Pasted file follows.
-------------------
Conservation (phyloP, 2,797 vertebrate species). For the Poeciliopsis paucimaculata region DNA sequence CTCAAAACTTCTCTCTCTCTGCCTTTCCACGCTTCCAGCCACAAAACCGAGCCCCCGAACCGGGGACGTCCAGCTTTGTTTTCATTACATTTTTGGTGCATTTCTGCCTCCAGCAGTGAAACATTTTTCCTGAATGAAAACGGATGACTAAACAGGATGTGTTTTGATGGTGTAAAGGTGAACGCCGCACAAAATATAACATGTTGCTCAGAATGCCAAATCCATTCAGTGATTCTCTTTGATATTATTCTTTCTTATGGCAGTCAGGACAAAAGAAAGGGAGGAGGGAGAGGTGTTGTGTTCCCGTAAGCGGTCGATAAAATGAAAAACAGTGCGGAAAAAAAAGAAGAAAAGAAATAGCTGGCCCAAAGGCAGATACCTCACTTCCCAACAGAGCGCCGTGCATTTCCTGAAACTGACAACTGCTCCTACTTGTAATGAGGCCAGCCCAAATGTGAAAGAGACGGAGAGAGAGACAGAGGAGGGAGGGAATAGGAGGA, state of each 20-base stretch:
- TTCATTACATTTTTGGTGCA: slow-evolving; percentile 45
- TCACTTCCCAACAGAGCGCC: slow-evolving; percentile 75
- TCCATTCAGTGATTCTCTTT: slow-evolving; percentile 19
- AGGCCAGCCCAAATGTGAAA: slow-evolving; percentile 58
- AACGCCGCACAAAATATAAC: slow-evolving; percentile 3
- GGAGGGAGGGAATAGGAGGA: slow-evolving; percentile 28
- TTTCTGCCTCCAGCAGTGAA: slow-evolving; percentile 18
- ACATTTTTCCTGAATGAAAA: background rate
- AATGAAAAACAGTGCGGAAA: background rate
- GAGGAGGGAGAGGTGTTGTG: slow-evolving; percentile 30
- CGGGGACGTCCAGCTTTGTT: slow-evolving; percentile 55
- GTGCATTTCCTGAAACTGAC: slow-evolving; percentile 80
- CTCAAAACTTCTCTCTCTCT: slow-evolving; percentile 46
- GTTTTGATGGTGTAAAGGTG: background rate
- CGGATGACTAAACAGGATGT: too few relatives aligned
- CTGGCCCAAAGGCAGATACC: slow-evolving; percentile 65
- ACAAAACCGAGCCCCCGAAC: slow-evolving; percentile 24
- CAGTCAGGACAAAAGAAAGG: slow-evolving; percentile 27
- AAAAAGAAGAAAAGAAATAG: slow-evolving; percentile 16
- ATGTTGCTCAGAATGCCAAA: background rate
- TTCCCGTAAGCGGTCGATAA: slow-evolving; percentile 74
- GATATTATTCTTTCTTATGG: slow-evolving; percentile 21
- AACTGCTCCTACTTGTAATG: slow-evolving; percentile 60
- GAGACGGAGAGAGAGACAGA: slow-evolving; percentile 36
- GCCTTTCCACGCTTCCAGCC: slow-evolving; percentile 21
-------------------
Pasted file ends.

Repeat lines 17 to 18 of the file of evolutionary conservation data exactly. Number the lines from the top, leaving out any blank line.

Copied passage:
- CTGGCCCAAAGGCAGATACC: slow-evolving; percentile 65
- ACAAAACCGAGCCCCCGAAC: slow-evolving; percentile 24